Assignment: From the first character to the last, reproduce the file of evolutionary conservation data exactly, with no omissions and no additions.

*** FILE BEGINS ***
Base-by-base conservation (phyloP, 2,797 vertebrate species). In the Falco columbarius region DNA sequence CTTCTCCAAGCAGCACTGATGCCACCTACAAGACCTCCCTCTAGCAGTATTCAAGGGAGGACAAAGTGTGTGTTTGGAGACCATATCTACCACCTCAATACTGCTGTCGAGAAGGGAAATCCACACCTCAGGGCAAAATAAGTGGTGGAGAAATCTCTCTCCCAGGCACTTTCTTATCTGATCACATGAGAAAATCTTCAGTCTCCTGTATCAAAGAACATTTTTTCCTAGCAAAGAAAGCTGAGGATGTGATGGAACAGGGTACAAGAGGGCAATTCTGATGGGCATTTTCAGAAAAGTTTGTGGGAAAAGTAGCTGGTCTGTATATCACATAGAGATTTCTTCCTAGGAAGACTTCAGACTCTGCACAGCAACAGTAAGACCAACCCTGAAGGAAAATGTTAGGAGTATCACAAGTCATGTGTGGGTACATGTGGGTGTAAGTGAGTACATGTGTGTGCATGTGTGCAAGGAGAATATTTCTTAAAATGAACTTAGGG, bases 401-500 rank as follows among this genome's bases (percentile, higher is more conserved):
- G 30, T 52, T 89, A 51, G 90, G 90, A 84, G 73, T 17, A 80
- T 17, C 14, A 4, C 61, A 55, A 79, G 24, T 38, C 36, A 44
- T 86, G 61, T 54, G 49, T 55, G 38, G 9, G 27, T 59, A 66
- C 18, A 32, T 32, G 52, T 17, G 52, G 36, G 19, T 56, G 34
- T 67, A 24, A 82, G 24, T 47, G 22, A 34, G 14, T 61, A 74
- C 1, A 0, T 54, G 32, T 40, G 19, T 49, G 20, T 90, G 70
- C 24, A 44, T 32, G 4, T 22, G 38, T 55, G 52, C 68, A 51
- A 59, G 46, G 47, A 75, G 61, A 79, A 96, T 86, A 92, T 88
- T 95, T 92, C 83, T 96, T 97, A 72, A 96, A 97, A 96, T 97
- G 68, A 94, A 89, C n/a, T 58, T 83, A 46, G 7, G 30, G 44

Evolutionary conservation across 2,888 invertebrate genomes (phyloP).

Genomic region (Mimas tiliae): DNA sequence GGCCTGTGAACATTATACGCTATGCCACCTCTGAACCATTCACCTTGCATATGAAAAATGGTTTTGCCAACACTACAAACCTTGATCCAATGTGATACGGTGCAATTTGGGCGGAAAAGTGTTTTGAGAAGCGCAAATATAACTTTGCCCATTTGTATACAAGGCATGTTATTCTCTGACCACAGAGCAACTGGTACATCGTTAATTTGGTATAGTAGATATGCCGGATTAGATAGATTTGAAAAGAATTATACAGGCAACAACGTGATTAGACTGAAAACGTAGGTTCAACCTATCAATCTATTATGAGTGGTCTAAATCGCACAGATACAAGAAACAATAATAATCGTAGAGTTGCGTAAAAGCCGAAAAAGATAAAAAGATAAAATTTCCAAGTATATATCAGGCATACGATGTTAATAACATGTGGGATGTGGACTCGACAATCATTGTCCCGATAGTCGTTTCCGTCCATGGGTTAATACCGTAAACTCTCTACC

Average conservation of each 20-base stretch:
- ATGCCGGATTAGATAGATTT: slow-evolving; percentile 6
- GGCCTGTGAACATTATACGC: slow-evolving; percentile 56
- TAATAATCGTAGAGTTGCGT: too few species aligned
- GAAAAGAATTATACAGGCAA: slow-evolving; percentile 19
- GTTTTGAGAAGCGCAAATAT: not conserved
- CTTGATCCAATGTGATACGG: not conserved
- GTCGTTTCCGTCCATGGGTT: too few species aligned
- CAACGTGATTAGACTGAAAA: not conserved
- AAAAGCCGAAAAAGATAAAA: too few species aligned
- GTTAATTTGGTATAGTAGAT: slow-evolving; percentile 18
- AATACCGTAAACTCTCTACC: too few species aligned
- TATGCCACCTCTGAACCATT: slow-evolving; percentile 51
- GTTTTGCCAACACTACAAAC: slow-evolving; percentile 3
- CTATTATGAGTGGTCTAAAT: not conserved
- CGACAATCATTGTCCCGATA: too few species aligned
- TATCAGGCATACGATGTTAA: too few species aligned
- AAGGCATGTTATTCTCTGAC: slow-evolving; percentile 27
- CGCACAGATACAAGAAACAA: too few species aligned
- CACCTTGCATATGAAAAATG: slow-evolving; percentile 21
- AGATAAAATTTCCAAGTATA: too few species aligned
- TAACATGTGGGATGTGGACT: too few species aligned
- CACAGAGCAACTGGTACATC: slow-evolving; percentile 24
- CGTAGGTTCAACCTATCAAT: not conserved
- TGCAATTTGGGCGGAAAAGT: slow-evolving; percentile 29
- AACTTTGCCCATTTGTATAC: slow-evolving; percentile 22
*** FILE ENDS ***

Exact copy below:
Base-by-base conservation (phyloP, 2,797 vertebrate species). In the Falco columbarius region DNA sequence CTTCTCCAAGCAGCACTGATGCCACCTACAAGACCTCCCTCTAGCAGTATTCAAGGGAGGACAAAGTGTGTGTTTGGAGACCATATCTACCACCTCAATACTGCTGTCGAGAAGGGAAATCCACACCTCAGGGCAAAATAAGTGGTGGAGAAATCTCTCTCCCAGGCACTTTCTTATCTGATCACATGAGAAAATCTTCAGTCTCCTGTATCAAAGAACATTTTTTCCTAGCAAAGAAAGCTGAGGATGTGATGGAACAGGGTACAAGAGGGCAATTCTGATGGGCATTTTCAGAAAAGTTTGTGGGAAAAGTAGCTGGTCTGTATATCACATAGAGATTTCTTCCTAGGAAGACTTCAGACTCTGCACAGCAACAGTAAGACCAACCCTGAAGGAAAATGTTAGGAGTATCACAAGTCATGTGTGGGTACATGTGGGTGTAAGTGAGTACATGTGTGTGCATGTGTGCAAGGAGAATATTTCTTAAAATGAACTTAGGG, bases 401-500 rank as follows among this genome's bases (percentile, higher is more conserved):
- G 30, T 52, T 89, A 51, G 90, G 90, A 84, G 73, T 17, A 80
- T 17, C 14, A 4, C 61, A 55, A 79, G 24, T 38, C 36, A 44
- T 86, G 61, T 54, G 49, T 55, G 38, G 9, G 27, T 59, A 66
- C 18, A 32, T 32, G 52, T 17, G 52, G 36, G 19, T 56, G 34
- T 67, A 24, A 82, G 24, T 47, G 22, A 34, G 14, T 61, A 74
- C 1, A 0, T 54, G 32, T 40, G 19, T 49, G 20, T 90, G 70
- C 24, A 44, T 32, G 4, T 22, G 38, T 55, G 52, C 68, A 51
- A 59, G 46, G 47, A 75, G 61, A 79, A 96, T 86, A 92, T 88
- T 95, T 92, C 83, T 96, T 97, A 72, A 96, A 97, A 96, T 97
- G 68, A 94, A 89, C n/a, T 58, T 83, A 46, G 7, G 30, G 44

Evolutionary conservation across 2,888 invertebrate genomes (phyloP).

Genomic region (Mimas tiliae): DNA sequence GGCCTGTGAACATTATACGCTATGCCACCTCTGAACCATTCACCTTGCATATGAAAAATGGTTTTGCCAACACTACAAACCTTGATCCAATGTGATACGGTGCAATTTGGGCGGAAAAGTGTTTTGAGAAGCGCAAATATAACTTTGCCCATTTGTATACAAGGCATGTTATTCTCTGACCACAGAGCAACTGGTACATCGTTAATTTGGTATAGTAGATATGCCGGATTAGATAGATTTGAAAAGAATTATACAGGCAACAACGTGATTAGACTGAAAACGTAGGTTCAACCTATCAATCTATTATGAGTGGTCTAAATCGCACAGATACAAGAAACAATAATAATCGTAGAGTTGCGTAAAAGCCGAAAAAGATAAAAAGATAAAATTTCCAAGTATATATCAGGCATACGATGTTAATAACATGTGGGATGTGGACTCGACAATCATTGTCCCGATAGTCGTTTCCGTCCATGGGTTAATACCGTAAACTCTCTACC

Average conservation of each 20-base stretch:
- ATGCCGGATTAGATAGATTT: slow-evolving; percentile 6
- GGCCTGTGAACATTATACGC: slow-evolving; percentile 56
- TAATAATCGTAGAGTTGCGT: too few species aligned
- GAAAAGAATTATACAGGCAA: slow-evolving; percentile 19
- GTTTTGAGAAGCGCAAATAT: not conserved
- CTTGATCCAATGTGATACGG: not conserved
- GTCGTTTCCGTCCATGGGTT: too few species aligned
- CAACGTGATTAGACTGAAAA: not conserved
- AAAAGCCGAAAAAGATAAAA: too few species aligned
- GTTAATTTGGTATAGTAGAT: slow-evolving; percentile 18
- AATACCGTAAACTCTCTACC: too few species aligned
- TATGCCACCTCTGAACCATT: slow-evolving; percentile 51
- GTTTTGCCAACACTACAAAC: slow-evolving; percentile 3
- CTATTATGAGTGGTCTAAAT: not conserved
- CGACAATCATTGTCCCGATA: too few species aligned
- TATCAGGCATACGATGTTAA: too few species aligned
- AAGGCATGTTATTCTCTGAC: slow-evolving; percentile 27
- CGCACAGATACAAGAAACAA: too few species aligned
- CACCTTGCATATGAAAAATG: slow-evolving; percentile 21
- AGATAAAATTTCCAAGTATA: too few species aligned
- TAACATGTGGGATGTGGACT: too few species aligned
- CACAGAGCAACTGGTACATC: slow-evolving; percentile 24
- CGTAGGTTCAACCTATCAAT: not conserved
- TGCAATTTGGGCGGAAAAGT: slow-evolving; percentile 29
- AACTTTGCCCATTTGTATAC: slow-evolving; percentile 22